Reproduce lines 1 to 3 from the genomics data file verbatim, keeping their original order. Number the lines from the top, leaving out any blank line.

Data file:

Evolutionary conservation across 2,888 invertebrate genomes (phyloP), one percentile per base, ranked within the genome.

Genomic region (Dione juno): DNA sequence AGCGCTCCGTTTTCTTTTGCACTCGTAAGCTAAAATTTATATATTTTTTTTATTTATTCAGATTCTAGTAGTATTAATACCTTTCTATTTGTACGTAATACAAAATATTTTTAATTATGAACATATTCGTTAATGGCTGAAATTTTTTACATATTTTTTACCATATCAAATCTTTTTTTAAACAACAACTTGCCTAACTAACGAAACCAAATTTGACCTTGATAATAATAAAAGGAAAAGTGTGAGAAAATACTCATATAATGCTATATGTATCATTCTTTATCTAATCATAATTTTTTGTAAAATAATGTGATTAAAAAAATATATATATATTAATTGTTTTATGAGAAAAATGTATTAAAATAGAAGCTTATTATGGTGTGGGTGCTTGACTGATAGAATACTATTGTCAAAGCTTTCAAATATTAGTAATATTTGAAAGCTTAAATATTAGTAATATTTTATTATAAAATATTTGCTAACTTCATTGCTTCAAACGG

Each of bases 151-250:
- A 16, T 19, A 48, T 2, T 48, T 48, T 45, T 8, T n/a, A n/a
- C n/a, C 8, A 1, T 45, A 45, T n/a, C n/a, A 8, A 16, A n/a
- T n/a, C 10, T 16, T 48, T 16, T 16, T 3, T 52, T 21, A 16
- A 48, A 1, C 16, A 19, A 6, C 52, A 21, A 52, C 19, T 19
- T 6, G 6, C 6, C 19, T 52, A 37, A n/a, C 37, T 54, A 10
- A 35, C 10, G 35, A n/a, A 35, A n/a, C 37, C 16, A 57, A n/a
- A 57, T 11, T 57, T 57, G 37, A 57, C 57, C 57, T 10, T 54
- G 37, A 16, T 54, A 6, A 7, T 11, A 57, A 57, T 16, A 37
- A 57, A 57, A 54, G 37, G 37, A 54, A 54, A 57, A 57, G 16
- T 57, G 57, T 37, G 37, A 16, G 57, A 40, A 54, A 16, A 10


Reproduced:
Evolutionary conservation across 2,888 invertebrate genomes (phyloP), one percentile per base, ranked within the genome.

Genomic region (Dione juno): DNA sequence AGCGCTCCGTTTTCTTTTGCACTCGTAAGCTAAAATTTATATATTTTTTTTATTTATTCAGATTCTAGTAGTATTAATACCTTTCTATTTGTACGTAATACAAAATATTTTTAATTATGAACATATTCGTTAATGGCTGAAATTTTTTACATATTTTTTACCATATCAAATCTTTTTTTAAACAACAACTTGCCTAACTAACGAAACCAAATTTGACCTTGATAATAATAAAAGGAAAAGTGTGAGAAAATACTCATATAATGCTATATGTATCATTCTTTATCTAATCATAATTTTTTGTAAAATAATGTGATTAAAAAAATATATATATATTAATTGTTTTATGAGAAAAATGTATTAAAATAGAAGCTTATTATGGTGTGGGTGCTTGACTGATAGAATACTATTGTCAAAGCTTTCAAATATTAGTAATATTTGAAAGCTTAAATATTAGTAATATTTTATTATAAAATATTTGCTAACTTCATTGCTTCAAACGG

Each of bases 151-250: